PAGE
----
If the computer grinding noise only starts when you begin to do something intensive such as playing games, editing or watching videos, or something else fairly heavy duty then the problem is almost always caused by a dodgy fan. Depending on what causes the noise, this could be a fan on your graphics card (if you have one) or somewhere else.
Noisy Hard Drive Sound
A hard drive by contrast is usually a higher pitched sound and generally fairly constant. It will almost certainly start the moment (or very shortly after) you switch on your computer and may be associated with clicking sounds too. It may sound more like a ‘metal on metal’ sound or a whistling sort of noise.
If you want to be sure it’s a hard drive you can open the case and have a listen. If you have a computer with multiple hard drives in it, such as a powerful server arrangement or storage system, a good way to get a ‘closeup’ sound is to find a length of solid plastic such as a ballpoint pen, place one end on the hard drive and the other end on your ear. This will amplify the sounds from inside the hard drive for you.
DO NOT USE METAL FOR THIS. THERE ARE HIGH VOLTAGES INSIDE YOUR PC CASE AND YOUR EARS ARE NOT THE PLACE FOR HIGH VOLTAGES TO BE SENT. USE PLASTIC. RISK OF DEATH FROM ELECTRIC SHOCK.
If you do amplify the sounds from inside your hard drive you will hear the whir of the metal platters spinning at high speed. This should be a nice clean sound though, with no scratchiness or grinding. Just a smooth, high pitched purr. If you hear anything else it could be a sign of impending failure.
What To Do If It’s The Hard Drive Making A Grinding Noise?
If you’ve determined that the hard drive is where the grinding noise is coming from then you’re going to need to backup all your important stuff. Depending on how big that stuff is will determine the best backup solution. Don’t waste any time, back it all up now before it’s too late. A grinding noise from a hard drive will inevitably always end with hard drive failure. How long it will last varies, but the end result is ultimately always the same. And that’s because grinding noises on moving parts means little pieces are literally being ground off and flying around inside. Backup now before you lose all your cherished data.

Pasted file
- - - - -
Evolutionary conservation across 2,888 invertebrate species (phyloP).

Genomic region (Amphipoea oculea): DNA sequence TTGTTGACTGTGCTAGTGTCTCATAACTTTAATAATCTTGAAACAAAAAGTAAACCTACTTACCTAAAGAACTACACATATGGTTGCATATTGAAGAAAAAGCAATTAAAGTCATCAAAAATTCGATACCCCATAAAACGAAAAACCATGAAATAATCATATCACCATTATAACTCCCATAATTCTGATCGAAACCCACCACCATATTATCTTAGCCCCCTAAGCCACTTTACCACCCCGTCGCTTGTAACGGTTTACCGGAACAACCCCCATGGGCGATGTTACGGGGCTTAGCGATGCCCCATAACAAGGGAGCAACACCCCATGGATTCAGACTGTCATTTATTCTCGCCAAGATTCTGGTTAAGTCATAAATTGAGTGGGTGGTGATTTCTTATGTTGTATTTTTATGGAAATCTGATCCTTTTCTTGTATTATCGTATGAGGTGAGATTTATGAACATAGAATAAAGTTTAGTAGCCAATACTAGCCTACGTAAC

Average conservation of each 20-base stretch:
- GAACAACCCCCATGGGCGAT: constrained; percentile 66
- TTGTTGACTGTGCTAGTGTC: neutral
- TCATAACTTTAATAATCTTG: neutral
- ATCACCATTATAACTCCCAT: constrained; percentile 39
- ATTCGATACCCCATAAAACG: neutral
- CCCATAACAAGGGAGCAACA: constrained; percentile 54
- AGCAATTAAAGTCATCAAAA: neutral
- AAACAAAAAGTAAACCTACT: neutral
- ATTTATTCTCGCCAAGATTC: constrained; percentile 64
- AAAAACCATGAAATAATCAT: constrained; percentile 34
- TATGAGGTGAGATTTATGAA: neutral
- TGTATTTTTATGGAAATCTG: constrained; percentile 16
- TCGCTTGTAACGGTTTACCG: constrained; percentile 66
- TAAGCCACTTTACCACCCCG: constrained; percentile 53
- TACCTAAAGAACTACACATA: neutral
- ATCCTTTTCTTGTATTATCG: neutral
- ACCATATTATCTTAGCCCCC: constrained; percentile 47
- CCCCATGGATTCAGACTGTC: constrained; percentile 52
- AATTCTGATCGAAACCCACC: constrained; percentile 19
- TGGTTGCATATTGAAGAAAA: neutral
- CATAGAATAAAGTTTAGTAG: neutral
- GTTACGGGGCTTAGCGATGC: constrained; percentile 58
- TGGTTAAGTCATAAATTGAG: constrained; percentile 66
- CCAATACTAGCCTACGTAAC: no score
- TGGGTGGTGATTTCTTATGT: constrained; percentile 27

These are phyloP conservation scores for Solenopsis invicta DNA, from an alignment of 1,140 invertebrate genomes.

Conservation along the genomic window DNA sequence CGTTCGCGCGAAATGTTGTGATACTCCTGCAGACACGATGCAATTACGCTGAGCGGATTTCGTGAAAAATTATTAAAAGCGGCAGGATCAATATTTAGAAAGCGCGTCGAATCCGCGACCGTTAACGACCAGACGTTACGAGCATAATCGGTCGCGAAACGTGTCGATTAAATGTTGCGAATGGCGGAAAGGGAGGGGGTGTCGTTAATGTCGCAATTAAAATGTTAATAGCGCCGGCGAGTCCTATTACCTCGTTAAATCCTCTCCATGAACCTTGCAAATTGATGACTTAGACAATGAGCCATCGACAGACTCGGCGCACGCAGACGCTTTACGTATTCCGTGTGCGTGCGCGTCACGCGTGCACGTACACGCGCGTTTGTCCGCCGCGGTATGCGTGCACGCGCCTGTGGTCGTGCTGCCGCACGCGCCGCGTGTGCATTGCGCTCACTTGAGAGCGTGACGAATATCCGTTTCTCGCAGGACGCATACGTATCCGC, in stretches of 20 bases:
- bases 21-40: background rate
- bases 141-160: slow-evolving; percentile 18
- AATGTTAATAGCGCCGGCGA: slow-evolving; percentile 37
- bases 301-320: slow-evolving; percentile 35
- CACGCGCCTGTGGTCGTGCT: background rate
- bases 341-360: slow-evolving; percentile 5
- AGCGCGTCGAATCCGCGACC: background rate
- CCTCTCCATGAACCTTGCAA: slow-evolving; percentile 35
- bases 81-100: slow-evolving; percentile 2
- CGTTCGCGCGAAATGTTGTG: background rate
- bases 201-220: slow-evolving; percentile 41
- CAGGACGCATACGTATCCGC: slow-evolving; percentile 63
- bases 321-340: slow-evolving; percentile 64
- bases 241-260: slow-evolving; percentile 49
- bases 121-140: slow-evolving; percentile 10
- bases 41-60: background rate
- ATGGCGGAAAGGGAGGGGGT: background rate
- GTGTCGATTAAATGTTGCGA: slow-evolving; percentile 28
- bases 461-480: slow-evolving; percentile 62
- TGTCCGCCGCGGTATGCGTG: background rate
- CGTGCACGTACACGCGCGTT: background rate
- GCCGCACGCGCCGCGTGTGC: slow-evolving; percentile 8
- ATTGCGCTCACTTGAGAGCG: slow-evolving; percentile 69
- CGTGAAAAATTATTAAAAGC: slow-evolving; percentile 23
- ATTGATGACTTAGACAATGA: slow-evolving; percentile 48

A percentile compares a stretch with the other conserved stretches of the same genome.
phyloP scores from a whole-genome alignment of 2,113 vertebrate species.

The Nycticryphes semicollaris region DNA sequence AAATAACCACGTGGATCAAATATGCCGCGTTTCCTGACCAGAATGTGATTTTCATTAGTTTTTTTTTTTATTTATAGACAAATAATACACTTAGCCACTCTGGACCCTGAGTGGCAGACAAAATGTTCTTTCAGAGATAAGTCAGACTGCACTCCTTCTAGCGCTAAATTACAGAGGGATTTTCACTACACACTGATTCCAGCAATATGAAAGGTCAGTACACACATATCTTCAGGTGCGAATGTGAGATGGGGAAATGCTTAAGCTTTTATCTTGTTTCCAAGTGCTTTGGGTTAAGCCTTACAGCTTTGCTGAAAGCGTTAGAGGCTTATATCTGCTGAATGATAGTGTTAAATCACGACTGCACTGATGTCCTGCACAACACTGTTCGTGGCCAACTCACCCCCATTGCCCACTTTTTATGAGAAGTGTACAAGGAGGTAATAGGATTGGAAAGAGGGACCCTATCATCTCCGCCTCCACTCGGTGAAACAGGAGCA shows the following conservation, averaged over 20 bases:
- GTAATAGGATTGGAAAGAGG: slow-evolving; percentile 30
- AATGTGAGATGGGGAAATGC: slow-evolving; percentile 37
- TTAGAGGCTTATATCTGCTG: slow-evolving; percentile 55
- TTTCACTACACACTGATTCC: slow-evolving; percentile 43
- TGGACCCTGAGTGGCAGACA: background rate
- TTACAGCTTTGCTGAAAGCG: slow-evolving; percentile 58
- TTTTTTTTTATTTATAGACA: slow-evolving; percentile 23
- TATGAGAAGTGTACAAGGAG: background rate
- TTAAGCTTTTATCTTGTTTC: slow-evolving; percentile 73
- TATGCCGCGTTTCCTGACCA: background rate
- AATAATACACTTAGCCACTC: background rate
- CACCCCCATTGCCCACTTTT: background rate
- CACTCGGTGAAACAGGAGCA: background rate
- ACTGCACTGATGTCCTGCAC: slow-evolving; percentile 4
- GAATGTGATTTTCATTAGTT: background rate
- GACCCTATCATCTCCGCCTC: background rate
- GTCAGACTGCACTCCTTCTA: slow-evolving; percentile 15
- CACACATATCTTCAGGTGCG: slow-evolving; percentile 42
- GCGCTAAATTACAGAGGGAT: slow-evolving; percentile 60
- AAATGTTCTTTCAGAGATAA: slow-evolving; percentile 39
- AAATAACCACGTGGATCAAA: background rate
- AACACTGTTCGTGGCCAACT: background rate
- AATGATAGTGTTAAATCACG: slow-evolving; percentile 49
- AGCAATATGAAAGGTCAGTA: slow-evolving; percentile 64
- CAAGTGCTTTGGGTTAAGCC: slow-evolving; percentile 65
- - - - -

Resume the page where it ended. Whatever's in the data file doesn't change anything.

The only fix for a hard drive that’s making a grinding noise is replacement unfortunately. Unless you have access to a clean room. And lots of specialist tools. And new bearings. Replacement will be cheaper 🙂
I personally recommend the Western Digital Blue hard drives, I’ve found them (anecdotally admittedly) more reliable than any other manufacturer and a good price point. If you’re replacing a spinning hard drive it’s worth considering whether you might want to take the opportunity to upgrade to an SSD. You’ll speed up your computer no end (particularly if your boot drive is an HDD) and breathe a whole new lease of life into it. SSDs have shown to be reliable and are almost the same price now as spinning drives. And they won’t ever make a grinding noise!
What To Do If It’s Fans Making A Grinding Noise
The prognosis for this situation is far better than that of a hard drive grinding noise. This is because computers these days will shutdown to protect themselves if they get too hot. Since the fan is only there to prevent them getting too hot, if the fan isn’t working then this could well be the next step.